I just read an interesting article by Kathleen Kelly Janus on the Stanford Social Innovation Review. The title of the article is
Demystifying the Theory of Change Process: Why the process of creating a theory of change matters, and a five-step guide to success.
The idea is that nonprofits should develop a theory of change articulation because they powerfully and efficiently explain why programs will lead to strong, measurable results. Developing a theory of change really is a means of assuring that your organization is actually doing the right things in the right ways and actually making a difference. The problem is that many organizations don’t do it well and many leaders struggle with the process. She gives five steps to help ensure that the process is successful.
MY COMMENTS ON MS. JANUS’ ARTICLE:
Your five points will be useful for social innovators because those five points help “grease the skids” of change and because humans resist change for many reasons.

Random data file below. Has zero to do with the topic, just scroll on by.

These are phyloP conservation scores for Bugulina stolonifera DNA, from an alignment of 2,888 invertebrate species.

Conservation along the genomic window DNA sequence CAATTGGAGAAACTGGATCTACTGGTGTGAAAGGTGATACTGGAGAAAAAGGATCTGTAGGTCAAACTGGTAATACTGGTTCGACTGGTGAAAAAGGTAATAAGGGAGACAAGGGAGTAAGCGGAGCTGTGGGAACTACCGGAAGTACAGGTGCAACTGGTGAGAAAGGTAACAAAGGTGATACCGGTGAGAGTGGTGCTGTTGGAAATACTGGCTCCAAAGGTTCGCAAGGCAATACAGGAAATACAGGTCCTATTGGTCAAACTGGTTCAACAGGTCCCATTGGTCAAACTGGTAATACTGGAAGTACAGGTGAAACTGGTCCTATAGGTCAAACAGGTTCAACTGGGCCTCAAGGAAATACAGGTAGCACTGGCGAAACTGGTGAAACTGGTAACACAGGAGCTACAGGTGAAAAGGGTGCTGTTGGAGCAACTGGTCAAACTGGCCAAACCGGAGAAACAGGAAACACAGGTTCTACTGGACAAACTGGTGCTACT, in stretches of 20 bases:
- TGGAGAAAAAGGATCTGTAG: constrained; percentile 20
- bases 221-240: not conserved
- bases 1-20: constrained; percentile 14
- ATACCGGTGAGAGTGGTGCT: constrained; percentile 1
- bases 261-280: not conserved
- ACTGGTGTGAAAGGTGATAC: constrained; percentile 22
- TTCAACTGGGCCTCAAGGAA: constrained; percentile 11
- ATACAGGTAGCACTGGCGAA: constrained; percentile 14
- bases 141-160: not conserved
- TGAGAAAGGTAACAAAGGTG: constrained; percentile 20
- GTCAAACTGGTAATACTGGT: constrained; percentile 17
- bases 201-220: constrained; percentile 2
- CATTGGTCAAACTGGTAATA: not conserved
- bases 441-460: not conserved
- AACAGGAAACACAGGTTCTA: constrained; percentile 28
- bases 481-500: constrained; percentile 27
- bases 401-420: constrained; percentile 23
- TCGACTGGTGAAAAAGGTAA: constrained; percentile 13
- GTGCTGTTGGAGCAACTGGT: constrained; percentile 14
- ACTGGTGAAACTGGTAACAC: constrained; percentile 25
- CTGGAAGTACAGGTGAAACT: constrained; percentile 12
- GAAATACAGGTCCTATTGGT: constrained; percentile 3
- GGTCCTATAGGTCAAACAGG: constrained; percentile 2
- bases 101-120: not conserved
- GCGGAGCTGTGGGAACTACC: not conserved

Social innovation is mostly about doing things differently – disrupting the status quo – creating change to make things better. But big change means big resistance to the social innovator’s plan. That’s why a theory of change process is useful. It may help the social innovator grasp the reality of the resistance they will face.
Many social innovators cannot tolerate this backlash and so they compromise their plans to make small changes – incremental changes over time to disrupt the resistance to their goals. The bad news is there will be a corresponding small benefit to be garnered. Martin Luther King Jr. talked about the dangers of gradualism, especially for social change.